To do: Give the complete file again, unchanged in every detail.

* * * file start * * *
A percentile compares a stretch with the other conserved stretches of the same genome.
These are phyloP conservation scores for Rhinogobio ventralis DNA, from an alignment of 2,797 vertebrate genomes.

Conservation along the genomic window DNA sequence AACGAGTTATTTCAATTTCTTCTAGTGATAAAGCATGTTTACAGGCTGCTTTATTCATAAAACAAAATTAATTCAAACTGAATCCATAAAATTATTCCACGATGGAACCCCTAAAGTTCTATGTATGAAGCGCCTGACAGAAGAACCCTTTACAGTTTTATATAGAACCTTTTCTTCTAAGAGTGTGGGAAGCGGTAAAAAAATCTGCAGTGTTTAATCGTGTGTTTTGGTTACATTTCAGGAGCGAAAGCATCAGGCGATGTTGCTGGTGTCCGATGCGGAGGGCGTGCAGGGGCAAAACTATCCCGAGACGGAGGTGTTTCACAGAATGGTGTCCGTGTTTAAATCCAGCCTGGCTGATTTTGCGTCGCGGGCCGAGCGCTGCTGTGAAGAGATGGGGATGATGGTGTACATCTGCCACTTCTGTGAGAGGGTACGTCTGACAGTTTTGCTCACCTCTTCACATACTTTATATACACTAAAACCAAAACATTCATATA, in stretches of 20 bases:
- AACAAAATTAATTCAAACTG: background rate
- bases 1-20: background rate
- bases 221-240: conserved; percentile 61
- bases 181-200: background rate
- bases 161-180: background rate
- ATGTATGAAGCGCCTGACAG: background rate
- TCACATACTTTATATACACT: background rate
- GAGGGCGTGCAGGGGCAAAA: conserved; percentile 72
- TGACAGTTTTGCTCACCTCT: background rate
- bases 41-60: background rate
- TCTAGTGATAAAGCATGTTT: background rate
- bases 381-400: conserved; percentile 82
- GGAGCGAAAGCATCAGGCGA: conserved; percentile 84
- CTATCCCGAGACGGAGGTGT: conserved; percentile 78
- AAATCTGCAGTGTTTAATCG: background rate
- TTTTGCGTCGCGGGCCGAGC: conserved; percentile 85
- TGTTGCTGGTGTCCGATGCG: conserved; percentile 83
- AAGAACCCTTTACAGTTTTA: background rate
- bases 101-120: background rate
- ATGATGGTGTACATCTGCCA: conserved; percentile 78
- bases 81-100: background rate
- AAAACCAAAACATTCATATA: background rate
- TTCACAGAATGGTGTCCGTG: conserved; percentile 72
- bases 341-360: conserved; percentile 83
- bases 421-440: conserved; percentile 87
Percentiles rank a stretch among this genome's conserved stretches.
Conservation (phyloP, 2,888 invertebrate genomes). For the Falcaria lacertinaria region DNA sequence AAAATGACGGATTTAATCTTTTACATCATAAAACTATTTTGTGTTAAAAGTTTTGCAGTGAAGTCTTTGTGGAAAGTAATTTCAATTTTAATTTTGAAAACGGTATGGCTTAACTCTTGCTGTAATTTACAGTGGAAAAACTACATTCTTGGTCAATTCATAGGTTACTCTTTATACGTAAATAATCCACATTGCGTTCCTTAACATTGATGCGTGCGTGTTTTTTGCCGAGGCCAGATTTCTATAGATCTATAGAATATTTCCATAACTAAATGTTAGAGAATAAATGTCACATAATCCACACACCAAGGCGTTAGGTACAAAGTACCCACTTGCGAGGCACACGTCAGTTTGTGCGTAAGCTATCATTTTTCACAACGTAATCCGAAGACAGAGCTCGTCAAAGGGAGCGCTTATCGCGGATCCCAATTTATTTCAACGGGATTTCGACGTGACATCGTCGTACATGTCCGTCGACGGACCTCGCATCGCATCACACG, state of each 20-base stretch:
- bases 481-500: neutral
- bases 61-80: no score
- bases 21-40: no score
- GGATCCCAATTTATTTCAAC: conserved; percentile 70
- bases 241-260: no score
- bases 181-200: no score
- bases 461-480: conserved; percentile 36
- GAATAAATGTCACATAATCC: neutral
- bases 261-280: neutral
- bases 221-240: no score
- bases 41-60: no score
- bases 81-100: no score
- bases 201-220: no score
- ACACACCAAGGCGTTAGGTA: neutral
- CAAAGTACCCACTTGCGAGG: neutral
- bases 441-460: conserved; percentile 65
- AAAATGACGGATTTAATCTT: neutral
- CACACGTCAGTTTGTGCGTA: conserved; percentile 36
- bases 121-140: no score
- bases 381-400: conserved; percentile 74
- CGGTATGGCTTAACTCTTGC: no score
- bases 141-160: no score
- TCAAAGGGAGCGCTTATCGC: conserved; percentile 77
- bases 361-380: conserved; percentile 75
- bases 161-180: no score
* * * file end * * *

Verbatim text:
A percentile compares a stretch with the other conserved stretches of the same genome.
These are phyloP conservation scores for Rhinogobio ventralis DNA, from an alignment of 2,797 vertebrate genomes.

Conservation along the genomic window DNA sequence AACGAGTTATTTCAATTTCTTCTAGTGATAAAGCATGTTTACAGGCTGCTTTATTCATAAAACAAAATTAATTCAAACTGAATCCATAAAATTATTCCACGATGGAACCCCTAAAGTTCTATGTATGAAGCGCCTGACAGAAGAACCCTTTACAGTTTTATATAGAACCTTTTCTTCTAAGAGTGTGGGAAGCGGTAAAAAAATCTGCAGTGTTTAATCGTGTGTTTTGGTTACATTTCAGGAGCGAAAGCATCAGGCGATGTTGCTGGTGTCCGATGCGGAGGGCGTGCAGGGGCAAAACTATCCCGAGACGGAGGTGTTTCACAGAATGGTGTCCGTGTTTAAATCCAGCCTGGCTGATTTTGCGTCGCGGGCCGAGCGCTGCTGTGAAGAGATGGGGATGATGGTGTACATCTGCCACTTCTGTGAGAGGGTACGTCTGACAGTTTTGCTCACCTCTTCACATACTTTATATACACTAAAACCAAAACATTCATATA, in stretches of 20 bases:
- AACAAAATTAATTCAAACTG: background rate
- bases 1-20: background rate
- bases 221-240: conserved; percentile 61
- bases 181-200: background rate
- bases 161-180: background rate
- ATGTATGAAGCGCCTGACAG: background rate
- TCACATACTTTATATACACT: background rate
- GAGGGCGTGCAGGGGCAAAA: conserved; percentile 72
- TGACAGTTTTGCTCACCTCT: background rate
- bases 41-60: background rate
- TCTAGTGATAAAGCATGTTT: background rate
- bases 381-400: conserved; percentile 82
- GGAGCGAAAGCATCAGGCGA: conserved; percentile 84
- CTATCCCGAGACGGAGGTGT: conserved; percentile 78
- AAATCTGCAGTGTTTAATCG: background rate
- TTTTGCGTCGCGGGCCGAGC: conserved; percentile 85
- TGTTGCTGGTGTCCGATGCG: conserved; percentile 83
- AAGAACCCTTTACAGTTTTA: background rate
- bases 101-120: background rate
- ATGATGGTGTACATCTGCCA: conserved; percentile 78
- bases 81-100: background rate
- AAAACCAAAACATTCATATA: background rate
- TTCACAGAATGGTGTCCGTG: conserved; percentile 72
- bases 341-360: conserved; percentile 83
- bases 421-440: conserved; percentile 87
Percentiles rank a stretch among this genome's conserved stretches.
Conservation (phyloP, 2,888 invertebrate genomes). For the Falcaria lacertinaria region DNA sequence AAAATGACGGATTTAATCTTTTACATCATAAAACTATTTTGTGTTAAAAGTTTTGCAGTGAAGTCTTTGTGGAAAGTAATTTCAATTTTAATTTTGAAAACGGTATGGCTTAACTCTTGCTGTAATTTACAGTGGAAAAACTACATTCTTGGTCAATTCATAGGTTACTCTTTATACGTAAATAATCCACATTGCGTTCCTTAACATTGATGCGTGCGTGTTTTTTGCCGAGGCCAGATTTCTATAGATCTATAGAATATTTCCATAACTAAATGTTAGAGAATAAATGTCACATAATCCACACACCAAGGCGTTAGGTACAAAGTACCCACTTGCGAGGCACACGTCAGTTTGTGCGTAAGCTATCATTTTTCACAACGTAATCCGAAGACAGAGCTCGTCAAAGGGAGCGCTTATCGCGGATCCCAATTTATTTCAACGGGATTTCGACGTGACATCGTCGTACATGTCCGTCGACGGACCTCGCATCGCATCACACG, state of each 20-base stretch:
- bases 481-500: neutral
- bases 61-80: no score
- bases 21-40: no score
- GGATCCCAATTTATTTCAAC: conserved; percentile 70
- bases 241-260: no score
- bases 181-200: no score
- bases 461-480: conserved; percentile 36
- GAATAAATGTCACATAATCC: neutral
- bases 261-280: neutral
- bases 221-240: no score
- bases 41-60: no score
- bases 81-100: no score
- bases 201-220: no score
- ACACACCAAGGCGTTAGGTA: neutral
- CAAAGTACCCACTTGCGAGG: neutral
- bases 441-460: conserved; percentile 65
- AAAATGACGGATTTAATCTT: neutral
- CACACGTCAGTTTGTGCGTA: conserved; percentile 36
- bases 121-140: no score
- bases 381-400: conserved; percentile 74
- CGGTATGGCTTAACTCTTGC: no score
- bases 141-160: no score
- TCAAAGGGAGCGCTTATCGC: conserved; percentile 77
- bases 361-380: conserved; percentile 75
- bases 161-180: no score